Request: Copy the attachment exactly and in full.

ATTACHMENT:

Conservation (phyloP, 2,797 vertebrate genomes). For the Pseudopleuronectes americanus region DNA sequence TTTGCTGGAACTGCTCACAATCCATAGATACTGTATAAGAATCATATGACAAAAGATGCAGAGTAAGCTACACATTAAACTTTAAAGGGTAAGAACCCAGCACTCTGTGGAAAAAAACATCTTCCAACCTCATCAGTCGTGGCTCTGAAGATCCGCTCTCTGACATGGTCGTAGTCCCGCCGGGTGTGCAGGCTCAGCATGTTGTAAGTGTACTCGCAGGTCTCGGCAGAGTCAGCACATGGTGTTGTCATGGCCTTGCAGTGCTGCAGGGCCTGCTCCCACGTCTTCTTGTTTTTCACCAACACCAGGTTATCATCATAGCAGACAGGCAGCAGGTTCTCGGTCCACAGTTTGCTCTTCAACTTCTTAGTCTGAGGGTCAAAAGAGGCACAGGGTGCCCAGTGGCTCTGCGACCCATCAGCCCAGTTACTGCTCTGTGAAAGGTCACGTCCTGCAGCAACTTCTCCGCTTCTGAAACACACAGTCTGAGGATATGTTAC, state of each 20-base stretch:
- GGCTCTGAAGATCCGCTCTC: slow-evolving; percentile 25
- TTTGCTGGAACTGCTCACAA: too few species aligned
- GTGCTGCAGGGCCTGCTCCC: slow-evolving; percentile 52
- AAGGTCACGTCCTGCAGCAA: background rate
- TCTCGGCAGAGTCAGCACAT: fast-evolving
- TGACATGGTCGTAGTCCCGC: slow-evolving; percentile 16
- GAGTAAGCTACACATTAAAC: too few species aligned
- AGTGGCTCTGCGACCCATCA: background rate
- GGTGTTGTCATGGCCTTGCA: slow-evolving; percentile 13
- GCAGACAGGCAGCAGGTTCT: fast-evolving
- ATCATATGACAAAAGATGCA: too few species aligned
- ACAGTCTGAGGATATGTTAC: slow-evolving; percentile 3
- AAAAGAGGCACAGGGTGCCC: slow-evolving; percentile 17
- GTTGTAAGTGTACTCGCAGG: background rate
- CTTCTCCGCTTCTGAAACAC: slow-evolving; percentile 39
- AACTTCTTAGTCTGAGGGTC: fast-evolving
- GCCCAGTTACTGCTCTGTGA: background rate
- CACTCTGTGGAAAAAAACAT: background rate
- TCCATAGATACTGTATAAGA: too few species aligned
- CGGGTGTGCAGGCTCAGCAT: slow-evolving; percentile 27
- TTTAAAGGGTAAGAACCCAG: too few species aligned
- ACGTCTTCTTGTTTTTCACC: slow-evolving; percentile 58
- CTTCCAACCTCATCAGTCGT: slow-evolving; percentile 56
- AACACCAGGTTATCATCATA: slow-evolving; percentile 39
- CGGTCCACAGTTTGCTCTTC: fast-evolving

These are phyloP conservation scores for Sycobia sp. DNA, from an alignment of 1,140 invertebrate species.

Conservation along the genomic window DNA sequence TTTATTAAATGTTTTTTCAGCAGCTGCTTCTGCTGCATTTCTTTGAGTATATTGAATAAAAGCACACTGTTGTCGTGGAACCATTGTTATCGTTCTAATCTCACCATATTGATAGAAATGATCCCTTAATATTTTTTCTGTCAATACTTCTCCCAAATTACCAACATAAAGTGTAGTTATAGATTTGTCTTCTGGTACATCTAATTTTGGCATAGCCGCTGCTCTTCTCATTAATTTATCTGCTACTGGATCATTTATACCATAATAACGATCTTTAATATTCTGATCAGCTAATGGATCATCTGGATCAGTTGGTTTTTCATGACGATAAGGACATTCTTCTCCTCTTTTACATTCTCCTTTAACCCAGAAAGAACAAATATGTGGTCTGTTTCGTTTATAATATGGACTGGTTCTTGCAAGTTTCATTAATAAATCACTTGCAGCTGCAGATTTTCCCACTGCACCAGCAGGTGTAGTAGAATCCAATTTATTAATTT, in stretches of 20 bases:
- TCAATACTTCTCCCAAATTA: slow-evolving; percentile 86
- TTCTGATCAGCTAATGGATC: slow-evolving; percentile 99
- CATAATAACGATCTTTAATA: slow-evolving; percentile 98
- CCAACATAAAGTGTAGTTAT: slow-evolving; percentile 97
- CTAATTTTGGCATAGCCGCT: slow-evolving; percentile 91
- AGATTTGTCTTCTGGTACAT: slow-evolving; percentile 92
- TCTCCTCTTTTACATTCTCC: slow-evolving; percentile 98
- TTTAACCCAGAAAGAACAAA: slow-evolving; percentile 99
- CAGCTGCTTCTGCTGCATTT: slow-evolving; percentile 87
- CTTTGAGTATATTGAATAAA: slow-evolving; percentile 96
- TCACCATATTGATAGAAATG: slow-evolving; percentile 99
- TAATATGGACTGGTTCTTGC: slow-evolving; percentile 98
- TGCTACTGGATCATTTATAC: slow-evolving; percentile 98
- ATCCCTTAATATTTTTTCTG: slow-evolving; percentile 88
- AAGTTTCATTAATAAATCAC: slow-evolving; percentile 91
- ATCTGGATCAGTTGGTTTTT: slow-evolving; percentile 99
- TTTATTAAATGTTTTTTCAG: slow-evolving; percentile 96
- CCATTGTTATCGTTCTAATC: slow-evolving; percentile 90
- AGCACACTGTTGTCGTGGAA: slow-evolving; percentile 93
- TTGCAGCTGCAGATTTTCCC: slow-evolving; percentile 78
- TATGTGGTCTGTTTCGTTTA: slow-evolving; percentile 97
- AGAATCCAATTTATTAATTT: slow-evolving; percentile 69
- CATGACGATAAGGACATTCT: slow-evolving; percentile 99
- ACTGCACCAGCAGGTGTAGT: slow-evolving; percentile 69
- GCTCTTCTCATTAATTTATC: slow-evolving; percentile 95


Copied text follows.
Conservation (phyloP, 2,797 vertebrate genomes). For the Pseudopleuronectes americanus region DNA sequence TTTGCTGGAACTGCTCACAATCCATAGATACTGTATAAGAATCATATGACAAAAGATGCAGAGTAAGCTACACATTAAACTTTAAAGGGTAAGAACCCAGCACTCTGTGGAAAAAAACATCTTCCAACCTCATCAGTCGTGGCTCTGAAGATCCGCTCTCTGACATGGTCGTAGTCCCGCCGGGTGTGCAGGCTCAGCATGTTGTAAGTGTACTCGCAGGTCTCGGCAGAGTCAGCACATGGTGTTGTCATGGCCTTGCAGTGCTGCAGGGCCTGCTCCCACGTCTTCTTGTTTTTCACCAACACCAGGTTATCATCATAGCAGACAGGCAGCAGGTTCTCGGTCCACAGTTTGCTCTTCAACTTCTTAGTCTGAGGGTCAAAAGAGGCACAGGGTGCCCAGTGGCTCTGCGACCCATCAGCCCAGTTACTGCTCTGTGAAAGGTCACGTCCTGCAGCAACTTCTCCGCTTCTGAAACACACAGTCTGAGGATATGTTAC, state of each 20-base stretch:
- GGCTCTGAAGATCCGCTCTC: slow-evolving; percentile 25
- TTTGCTGGAACTGCTCACAA: too few species aligned
- GTGCTGCAGGGCCTGCTCCC: slow-evolving; percentile 52
- AAGGTCACGTCCTGCAGCAA: background rate
- TCTCGGCAGAGTCAGCACAT: fast-evolving
- TGACATGGTCGTAGTCCCGC: slow-evolving; percentile 16
- GAGTAAGCTACACATTAAAC: too few species aligned
- AGTGGCTCTGCGACCCATCA: background rate
- GGTGTTGTCATGGCCTTGCA: slow-evolving; percentile 13
- GCAGACAGGCAGCAGGTTCT: fast-evolving
- ATCATATGACAAAAGATGCA: too few species aligned
- ACAGTCTGAGGATATGTTAC: slow-evolving; percentile 3
- AAAAGAGGCACAGGGTGCCC: slow-evolving; percentile 17
- GTTGTAAGTGTACTCGCAGG: background rate
- CTTCTCCGCTTCTGAAACAC: slow-evolving; percentile 39
- AACTTCTTAGTCTGAGGGTC: fast-evolving
- GCCCAGTTACTGCTCTGTGA: background rate
- CACTCTGTGGAAAAAAACAT: background rate
- TCCATAGATACTGTATAAGA: too few species aligned
- CGGGTGTGCAGGCTCAGCAT: slow-evolving; percentile 27
- TTTAAAGGGTAAGAACCCAG: too few species aligned
- ACGTCTTCTTGTTTTTCACC: slow-evolving; percentile 58
- CTTCCAACCTCATCAGTCGT: slow-evolving; percentile 56
- AACACCAGGTTATCATCATA: slow-evolving; percentile 39
- CGGTCCACAGTTTGCTCTTC: fast-evolving

These are phyloP conservation scores for Sycobia sp. DNA, from an alignment of 1,140 invertebrate species.

Conservation along the genomic window DNA sequence TTTATTAAATGTTTTTTCAGCAGCTGCTTCTGCTGCATTTCTTTGAGTATATTGAATAAAAGCACACTGTTGTCGTGGAACCATTGTTATCGTTCTAATCTCACCATATTGATAGAAATGATCCCTTAATATTTTTTCTGTCAATACTTCTCCCAAATTACCAACATAAAGTGTAGTTATAGATTTGTCTTCTGGTACATCTAATTTTGGCATAGCCGCTGCTCTTCTCATTAATTTATCTGCTACTGGATCATTTATACCATAATAACGATCTTTAATATTCTGATCAGCTAATGGATCATCTGGATCAGTTGGTTTTTCATGACGATAAGGACATTCTTCTCCTCTTTTACATTCTCCTTTAACCCAGAAAGAACAAATATGTGGTCTGTTTCGTTTATAATATGGACTGGTTCTTGCAAGTTTCATTAATAAATCACTTGCAGCTGCAGATTTTCCCACTGCACCAGCAGGTGTAGTAGAATCCAATTTATTAATTT, in stretches of 20 bases:
- TCAATACTTCTCCCAAATTA: slow-evolving; percentile 86
- TTCTGATCAGCTAATGGATC: slow-evolving; percentile 99
- CATAATAACGATCTTTAATA: slow-evolving; percentile 98
- CCAACATAAAGTGTAGTTAT: slow-evolving; percentile 97
- CTAATTTTGGCATAGCCGCT: slow-evolving; percentile 91
- AGATTTGTCTTCTGGTACAT: slow-evolving; percentile 92
- TCTCCTCTTTTACATTCTCC: slow-evolving; percentile 98
- TTTAACCCAGAAAGAACAAA: slow-evolving; percentile 99
- CAGCTGCTTCTGCTGCATTT: slow-evolving; percentile 87
- CTTTGAGTATATTGAATAAA: slow-evolving; percentile 96
- TCACCATATTGATAGAAATG: slow-evolving; percentile 99
- TAATATGGACTGGTTCTTGC: slow-evolving; percentile 98
- TGCTACTGGATCATTTATAC: slow-evolving; percentile 98
- ATCCCTTAATATTTTTTCTG: slow-evolving; percentile 88
- AAGTTTCATTAATAAATCAC: slow-evolving; percentile 91
- ATCTGGATCAGTTGGTTTTT: slow-evolving; percentile 99
- TTTATTAAATGTTTTTTCAG: slow-evolving; percentile 96
- CCATTGTTATCGTTCTAATC: slow-evolving; percentile 90
- AGCACACTGTTGTCGTGGAA: slow-evolving; percentile 93
- TTGCAGCTGCAGATTTTCCC: slow-evolving; percentile 78
- TATGTGGTCTGTTTCGTTTA: slow-evolving; percentile 97
- AGAATCCAATTTATTAATTT: slow-evolving; percentile 69
- CATGACGATAAGGACATTCT: slow-evolving; percentile 99
- ACTGCACCAGCAGGTGTAGT: slow-evolving; percentile 69
- GCTCTTCTCATTAATTTATC: slow-evolving; percentile 95